I do have one suggestion on the game play for Nick - after reading the instructions I was under the impression that the bonus for popping sequences of white balloons would continue until the sequence was broken. In my opinion that would have been the way to go, tempting greed for higher and higher rewards and correspondingly more risk. As it is, after my last round of plays tonight, I'm still undecided whether chasing the bonus actually results in a higher score, particularly when you frequently forego more points than the bonus is worth. Or maybe that was Nick's intention all along?

UPDATE: If the gods are smiling on you, and you get a good run of white balloons, it's defintely worth the effort. However it's equally possible that they will prove quite rare on occasion, and you could be putting yourself at risk, and dodging valuable points chasing an elusive bonus.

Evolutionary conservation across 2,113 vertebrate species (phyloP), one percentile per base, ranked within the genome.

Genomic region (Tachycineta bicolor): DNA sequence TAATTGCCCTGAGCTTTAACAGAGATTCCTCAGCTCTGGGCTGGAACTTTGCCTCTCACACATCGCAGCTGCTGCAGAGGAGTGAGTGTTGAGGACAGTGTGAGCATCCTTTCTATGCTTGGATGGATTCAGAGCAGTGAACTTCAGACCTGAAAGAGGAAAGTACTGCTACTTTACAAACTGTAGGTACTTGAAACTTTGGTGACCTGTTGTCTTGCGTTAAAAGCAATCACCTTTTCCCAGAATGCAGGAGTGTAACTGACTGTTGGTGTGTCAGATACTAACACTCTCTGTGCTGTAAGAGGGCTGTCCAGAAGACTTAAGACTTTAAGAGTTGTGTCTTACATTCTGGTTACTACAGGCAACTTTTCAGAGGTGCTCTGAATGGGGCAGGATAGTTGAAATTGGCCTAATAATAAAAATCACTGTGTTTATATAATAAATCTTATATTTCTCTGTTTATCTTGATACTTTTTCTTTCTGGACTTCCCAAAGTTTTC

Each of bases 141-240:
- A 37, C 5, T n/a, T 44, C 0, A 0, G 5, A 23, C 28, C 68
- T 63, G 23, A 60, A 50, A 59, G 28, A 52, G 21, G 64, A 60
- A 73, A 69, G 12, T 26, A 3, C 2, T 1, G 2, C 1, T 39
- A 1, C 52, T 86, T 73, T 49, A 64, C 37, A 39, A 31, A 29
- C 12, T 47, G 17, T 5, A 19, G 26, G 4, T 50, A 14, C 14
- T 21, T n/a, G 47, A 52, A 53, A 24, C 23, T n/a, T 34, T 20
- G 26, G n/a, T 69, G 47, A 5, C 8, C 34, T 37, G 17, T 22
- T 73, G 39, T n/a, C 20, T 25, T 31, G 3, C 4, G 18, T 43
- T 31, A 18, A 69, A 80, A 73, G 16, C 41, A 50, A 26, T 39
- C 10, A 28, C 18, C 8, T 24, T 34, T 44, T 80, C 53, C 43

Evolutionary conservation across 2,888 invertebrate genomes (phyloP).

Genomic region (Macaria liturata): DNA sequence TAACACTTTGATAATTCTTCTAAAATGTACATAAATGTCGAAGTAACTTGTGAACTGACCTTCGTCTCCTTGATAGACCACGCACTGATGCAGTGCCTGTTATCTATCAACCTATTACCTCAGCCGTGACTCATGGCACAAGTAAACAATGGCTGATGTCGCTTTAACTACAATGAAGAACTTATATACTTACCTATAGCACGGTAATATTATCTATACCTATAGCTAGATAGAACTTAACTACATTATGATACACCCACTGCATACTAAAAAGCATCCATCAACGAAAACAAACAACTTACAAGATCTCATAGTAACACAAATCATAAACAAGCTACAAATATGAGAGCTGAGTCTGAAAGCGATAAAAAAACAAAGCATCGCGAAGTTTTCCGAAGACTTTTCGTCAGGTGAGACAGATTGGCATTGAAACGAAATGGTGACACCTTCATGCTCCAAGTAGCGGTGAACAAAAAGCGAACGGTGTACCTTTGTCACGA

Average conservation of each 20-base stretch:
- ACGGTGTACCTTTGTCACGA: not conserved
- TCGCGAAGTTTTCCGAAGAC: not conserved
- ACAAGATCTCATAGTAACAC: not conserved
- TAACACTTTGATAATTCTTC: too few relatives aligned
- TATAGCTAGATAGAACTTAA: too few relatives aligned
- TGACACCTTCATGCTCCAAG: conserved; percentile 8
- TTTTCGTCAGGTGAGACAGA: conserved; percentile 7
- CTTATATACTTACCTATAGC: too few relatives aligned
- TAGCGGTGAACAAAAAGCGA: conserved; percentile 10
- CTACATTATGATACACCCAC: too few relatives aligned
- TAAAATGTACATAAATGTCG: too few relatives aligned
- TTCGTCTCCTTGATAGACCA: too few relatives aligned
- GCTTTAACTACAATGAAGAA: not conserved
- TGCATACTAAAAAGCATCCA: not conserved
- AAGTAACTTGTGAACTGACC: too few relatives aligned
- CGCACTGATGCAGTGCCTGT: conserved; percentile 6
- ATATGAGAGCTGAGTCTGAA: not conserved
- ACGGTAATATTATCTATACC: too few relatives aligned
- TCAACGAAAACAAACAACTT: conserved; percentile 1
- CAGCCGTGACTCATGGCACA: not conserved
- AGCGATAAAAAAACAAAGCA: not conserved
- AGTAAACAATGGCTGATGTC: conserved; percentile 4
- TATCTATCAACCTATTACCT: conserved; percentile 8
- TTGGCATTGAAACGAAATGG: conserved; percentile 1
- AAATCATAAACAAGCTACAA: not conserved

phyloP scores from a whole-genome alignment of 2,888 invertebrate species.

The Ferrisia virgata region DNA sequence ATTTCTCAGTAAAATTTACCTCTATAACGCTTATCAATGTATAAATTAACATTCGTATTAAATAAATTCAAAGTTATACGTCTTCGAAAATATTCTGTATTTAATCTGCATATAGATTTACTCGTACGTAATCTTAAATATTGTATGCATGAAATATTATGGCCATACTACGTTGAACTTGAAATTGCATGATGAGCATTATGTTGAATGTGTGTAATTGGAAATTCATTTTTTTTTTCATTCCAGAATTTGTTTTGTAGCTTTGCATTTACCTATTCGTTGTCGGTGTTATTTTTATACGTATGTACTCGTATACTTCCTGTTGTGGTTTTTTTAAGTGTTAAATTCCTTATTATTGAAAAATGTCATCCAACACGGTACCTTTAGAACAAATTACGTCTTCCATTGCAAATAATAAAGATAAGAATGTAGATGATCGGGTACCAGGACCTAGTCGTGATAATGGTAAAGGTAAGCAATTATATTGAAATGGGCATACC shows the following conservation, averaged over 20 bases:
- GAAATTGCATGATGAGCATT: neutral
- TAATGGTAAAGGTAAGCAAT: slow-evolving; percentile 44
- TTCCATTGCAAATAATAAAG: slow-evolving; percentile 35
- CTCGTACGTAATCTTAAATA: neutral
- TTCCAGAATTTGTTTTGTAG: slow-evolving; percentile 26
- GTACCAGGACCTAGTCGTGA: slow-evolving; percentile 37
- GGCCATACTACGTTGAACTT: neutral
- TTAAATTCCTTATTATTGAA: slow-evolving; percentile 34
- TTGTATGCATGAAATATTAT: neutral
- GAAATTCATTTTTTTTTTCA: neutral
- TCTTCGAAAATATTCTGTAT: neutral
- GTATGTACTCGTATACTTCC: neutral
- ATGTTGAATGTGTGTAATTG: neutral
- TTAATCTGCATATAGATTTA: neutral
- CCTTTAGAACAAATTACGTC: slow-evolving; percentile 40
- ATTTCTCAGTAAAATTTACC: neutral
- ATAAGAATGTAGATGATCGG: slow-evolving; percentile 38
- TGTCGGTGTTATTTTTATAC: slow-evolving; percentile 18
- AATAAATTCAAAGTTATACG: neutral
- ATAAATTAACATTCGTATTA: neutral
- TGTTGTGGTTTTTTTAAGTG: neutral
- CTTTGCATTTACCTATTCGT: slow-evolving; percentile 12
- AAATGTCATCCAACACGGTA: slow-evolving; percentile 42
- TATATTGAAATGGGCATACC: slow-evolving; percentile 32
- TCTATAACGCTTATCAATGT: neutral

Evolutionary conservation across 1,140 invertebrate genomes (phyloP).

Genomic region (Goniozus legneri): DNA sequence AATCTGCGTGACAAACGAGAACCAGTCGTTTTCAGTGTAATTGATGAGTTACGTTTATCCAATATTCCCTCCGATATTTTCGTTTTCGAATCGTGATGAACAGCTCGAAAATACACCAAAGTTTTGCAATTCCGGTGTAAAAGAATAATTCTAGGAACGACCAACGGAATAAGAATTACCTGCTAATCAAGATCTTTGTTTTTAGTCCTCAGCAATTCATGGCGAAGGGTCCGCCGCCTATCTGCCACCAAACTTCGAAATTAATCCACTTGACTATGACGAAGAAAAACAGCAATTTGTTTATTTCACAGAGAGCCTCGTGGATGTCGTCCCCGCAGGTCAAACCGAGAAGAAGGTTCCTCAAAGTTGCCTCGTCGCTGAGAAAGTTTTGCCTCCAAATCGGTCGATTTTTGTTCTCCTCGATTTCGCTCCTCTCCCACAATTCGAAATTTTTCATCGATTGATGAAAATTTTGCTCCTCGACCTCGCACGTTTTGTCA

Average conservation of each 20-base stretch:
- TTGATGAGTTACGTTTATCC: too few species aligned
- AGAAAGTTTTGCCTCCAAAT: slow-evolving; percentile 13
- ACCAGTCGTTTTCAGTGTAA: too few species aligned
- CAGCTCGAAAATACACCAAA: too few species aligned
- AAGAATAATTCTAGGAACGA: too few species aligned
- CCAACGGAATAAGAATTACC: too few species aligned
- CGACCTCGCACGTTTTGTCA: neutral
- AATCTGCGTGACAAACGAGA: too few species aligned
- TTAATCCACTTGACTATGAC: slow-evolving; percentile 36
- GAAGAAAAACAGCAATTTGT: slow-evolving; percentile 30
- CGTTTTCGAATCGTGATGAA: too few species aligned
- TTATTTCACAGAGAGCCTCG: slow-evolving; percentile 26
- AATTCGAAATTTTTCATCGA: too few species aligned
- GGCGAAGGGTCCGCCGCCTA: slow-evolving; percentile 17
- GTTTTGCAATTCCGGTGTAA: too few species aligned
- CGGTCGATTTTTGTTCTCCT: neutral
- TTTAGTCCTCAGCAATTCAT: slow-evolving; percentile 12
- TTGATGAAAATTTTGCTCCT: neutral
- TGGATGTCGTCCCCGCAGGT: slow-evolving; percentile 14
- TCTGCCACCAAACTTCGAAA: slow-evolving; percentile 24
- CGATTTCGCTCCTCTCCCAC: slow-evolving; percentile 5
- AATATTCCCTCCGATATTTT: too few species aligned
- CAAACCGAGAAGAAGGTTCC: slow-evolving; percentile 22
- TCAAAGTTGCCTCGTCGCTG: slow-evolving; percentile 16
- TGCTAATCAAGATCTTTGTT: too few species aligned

Enough negative, I don't want to leave readers with the impression that this game isn't worth every penny. I would caution anyone from the generations after me though, this is a simple game, but for those that grew up in the 8-bit era, this is exactly what we want from this type of game. No bullet-hells, no screens full of power-ups, no dying and losing all your weapons so that your game is effectively over after your first ship. Progression that rewards practice and forethought, a sprinkling of surprises and a few choices to make, this is a quality 8-bit shoot-em-up on a classic platform in 2016 that would have been a hit back-in-the-day!

If you haven't done so, order a copy from Nick, so that he may be encouraged to write another game!

Thursday, 3 November 2016

The Making Of Kong

Tonight I found myself with snippets of free time between tasks; not so much conducive to extended concentrated effort - such as development - but I did want to at least advance one of the languishing projects...